FILE PHOTO: A medical staff member in protective gear prepares to take samples from a visitor at a 'drive-thru' testing center for the novel coronavirus disease of COVID-19 in Yeungnam University Medical Center in Daegu, South Korea, March 3, 2020. REUTER FILE PHOTO: A medical staff member in protective gear prepares to take samples from a visitor at a 'drive-thru' testing center for the novel coronavirus disease of COVID-19 in Yeungnam University Medical Center in Daegu, South Korea, March 3, 2020. REUTER

What you need to know about the coronavirus right now

Thu, Apr. 2, 2020
(Reuters) - Here’s what you need to know about the coronavirus right now:

Coronavirus voting? South Korea leads the way

U.S. House Speaker Nancy Pelosi said on Wednesday she wants to include funding to boost voting by mail in the next pandemic response plan being put together by Democrats in the House of Representatives.

At least $2 billion — ideally $4 billion — would be needed, Pelosi said, adding that Democrats had gotten just $400 million for that purpose in a recent bill.

South Korea goes to the polls for a parliamentary election on April 15 and will allow coronavirus patients to vote by mail or in early absentee voting.

A two-week campaign for the election began on Thursday with candidates wearing masks and shunning handshakes and large rallies.

All voters will similarly be required to don a mask and gloves at polling stations, use sanitisers available there, and maintain their distance from others. Officials will conduct temperature checks at the entrance and regular disinfection.

Things not under control

European Union governments may have worsened their current predicament of mask and medical equipment shortages by overestimating their response capacity, internal and public documents seen by Reuters show.

“There is strong level of preparedness in member states, most have measures in place” to detect and treat COVID-19, a European Commission official said at a closed-door meeting with diplomats from member states on Feb. 5, two weeks after China locked down nearly 60 million people in Hubei province, or roughly the equivalent population of Italy.

EU governments began to realise the gravity of the situation in March, but rather than focusing on joint action, many resorted to protectionist measures, raising trade barriers to hinder the export of medical equipment to their neighbours.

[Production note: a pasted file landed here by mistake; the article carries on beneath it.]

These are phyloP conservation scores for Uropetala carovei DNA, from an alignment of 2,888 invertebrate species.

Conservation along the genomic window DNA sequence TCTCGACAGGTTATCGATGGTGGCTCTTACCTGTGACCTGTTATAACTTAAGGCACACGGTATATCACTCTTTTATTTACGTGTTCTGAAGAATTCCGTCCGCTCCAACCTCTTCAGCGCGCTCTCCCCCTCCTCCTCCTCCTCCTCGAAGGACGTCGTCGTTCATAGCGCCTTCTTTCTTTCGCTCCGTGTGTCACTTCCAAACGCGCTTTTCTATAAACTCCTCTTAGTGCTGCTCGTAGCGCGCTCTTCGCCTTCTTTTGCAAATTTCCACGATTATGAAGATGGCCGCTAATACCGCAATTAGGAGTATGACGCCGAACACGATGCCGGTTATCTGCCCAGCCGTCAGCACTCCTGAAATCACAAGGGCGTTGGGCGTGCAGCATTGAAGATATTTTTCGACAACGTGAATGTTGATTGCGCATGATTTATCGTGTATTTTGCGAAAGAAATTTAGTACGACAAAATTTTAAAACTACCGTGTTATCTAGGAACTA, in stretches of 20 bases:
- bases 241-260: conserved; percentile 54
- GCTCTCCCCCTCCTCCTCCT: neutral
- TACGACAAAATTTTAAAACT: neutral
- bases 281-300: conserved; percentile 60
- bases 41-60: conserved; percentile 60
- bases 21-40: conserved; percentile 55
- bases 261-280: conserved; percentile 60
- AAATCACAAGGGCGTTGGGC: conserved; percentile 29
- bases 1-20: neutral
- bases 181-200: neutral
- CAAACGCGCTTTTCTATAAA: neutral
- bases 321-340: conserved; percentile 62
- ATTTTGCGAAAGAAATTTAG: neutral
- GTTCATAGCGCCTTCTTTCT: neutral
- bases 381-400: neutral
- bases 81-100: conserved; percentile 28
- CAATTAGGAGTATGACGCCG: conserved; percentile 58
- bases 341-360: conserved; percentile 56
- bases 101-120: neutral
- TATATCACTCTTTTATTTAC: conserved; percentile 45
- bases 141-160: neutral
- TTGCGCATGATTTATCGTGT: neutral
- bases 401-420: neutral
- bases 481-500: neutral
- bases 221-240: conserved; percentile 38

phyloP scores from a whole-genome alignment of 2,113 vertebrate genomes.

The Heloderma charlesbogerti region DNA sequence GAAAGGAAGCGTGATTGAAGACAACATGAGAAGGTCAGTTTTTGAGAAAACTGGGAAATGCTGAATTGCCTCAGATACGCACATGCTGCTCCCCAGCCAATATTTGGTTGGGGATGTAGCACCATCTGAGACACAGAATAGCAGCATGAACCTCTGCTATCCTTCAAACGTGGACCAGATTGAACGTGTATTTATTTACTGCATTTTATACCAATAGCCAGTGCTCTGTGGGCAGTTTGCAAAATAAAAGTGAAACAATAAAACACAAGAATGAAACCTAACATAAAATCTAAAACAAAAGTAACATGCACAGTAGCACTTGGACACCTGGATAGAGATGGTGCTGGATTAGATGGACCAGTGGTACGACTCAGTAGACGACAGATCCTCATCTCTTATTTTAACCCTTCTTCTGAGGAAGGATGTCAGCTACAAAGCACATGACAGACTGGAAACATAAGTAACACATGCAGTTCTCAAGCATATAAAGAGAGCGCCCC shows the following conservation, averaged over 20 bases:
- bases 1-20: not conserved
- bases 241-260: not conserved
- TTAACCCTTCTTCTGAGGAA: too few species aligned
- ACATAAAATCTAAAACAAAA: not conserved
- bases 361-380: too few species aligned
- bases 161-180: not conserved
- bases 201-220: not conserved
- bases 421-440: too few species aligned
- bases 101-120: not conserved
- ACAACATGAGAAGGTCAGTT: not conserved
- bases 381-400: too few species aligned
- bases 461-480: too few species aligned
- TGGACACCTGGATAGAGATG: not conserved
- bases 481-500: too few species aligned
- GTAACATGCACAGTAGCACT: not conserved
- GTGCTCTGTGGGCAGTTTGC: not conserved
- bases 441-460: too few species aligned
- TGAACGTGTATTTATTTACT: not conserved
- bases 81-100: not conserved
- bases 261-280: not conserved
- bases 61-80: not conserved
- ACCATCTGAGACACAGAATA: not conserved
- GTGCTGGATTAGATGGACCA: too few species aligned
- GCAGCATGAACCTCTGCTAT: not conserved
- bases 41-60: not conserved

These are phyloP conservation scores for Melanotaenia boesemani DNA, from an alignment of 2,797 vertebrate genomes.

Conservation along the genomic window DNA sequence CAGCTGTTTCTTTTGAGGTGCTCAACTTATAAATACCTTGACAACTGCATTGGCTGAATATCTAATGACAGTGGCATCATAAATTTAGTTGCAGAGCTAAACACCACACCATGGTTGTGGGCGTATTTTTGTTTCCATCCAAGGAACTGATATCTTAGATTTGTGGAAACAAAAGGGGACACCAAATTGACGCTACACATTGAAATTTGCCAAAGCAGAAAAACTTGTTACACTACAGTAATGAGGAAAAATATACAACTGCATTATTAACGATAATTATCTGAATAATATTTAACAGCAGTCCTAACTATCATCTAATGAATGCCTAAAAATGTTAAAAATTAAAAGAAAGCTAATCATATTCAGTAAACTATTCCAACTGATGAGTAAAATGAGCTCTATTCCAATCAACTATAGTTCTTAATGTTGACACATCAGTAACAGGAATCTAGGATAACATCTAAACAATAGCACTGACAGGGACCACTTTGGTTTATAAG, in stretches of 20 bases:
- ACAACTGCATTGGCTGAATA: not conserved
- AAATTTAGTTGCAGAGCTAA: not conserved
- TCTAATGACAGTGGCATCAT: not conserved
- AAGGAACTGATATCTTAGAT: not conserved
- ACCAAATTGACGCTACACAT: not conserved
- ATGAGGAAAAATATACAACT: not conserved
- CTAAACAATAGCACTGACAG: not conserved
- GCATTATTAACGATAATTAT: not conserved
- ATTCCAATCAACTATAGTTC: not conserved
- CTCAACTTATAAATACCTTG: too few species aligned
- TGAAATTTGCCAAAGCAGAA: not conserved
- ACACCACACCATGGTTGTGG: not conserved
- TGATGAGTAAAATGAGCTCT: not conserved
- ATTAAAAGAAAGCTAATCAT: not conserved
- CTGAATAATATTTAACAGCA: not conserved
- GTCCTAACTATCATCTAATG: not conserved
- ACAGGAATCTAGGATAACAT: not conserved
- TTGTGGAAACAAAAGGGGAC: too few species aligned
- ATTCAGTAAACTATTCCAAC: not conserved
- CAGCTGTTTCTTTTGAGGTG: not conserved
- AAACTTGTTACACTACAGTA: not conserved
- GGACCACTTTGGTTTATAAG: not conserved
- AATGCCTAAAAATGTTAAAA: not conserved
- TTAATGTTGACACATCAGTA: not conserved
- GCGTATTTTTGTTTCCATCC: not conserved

Isolating antibodies ‘effective’ at blocking coronavirus

A team of Chinese scientists has isolated several antibodies that it says are “extremely effective” at blocking the ability of the new coronavirus to enter cells, which eventually could be helpful in treating or preventing COVID-19.

Zhang Linqi at Tsinghua University in Beijing said a drug made with antibodies like the ones his team have found could be used more effectively than the current approaches, including those utilising plasma, which is restricted by blood type.

The team is now focused on identifying the most powerful antibodies and possibly combining them to mitigate the risk of the new coronavirus mutating.

If all goes well, interested developers could mass produce them for testing, first on animals and eventually on humans.

‘Shoot them dead’ - Philippines president warns lockdown violaters

Philippine President Rodrigo Duterte said that violaters of the country’s coronavirus lockdown measures could be shot for causing trouble and that abuse of medical workers was a serious crime that wouldn’t be tolerated.

“My orders to the police and military ... if there is trouble and there’s an occasion that they fight back and your lives are in danger, shoot them dead,” he said in a televised address late on Wednesday.

“Is that understood? Dead. Instead of causing trouble, I will bury you.”

Duterte’s office typically calls his remarks hyperbole to underline his point.

 
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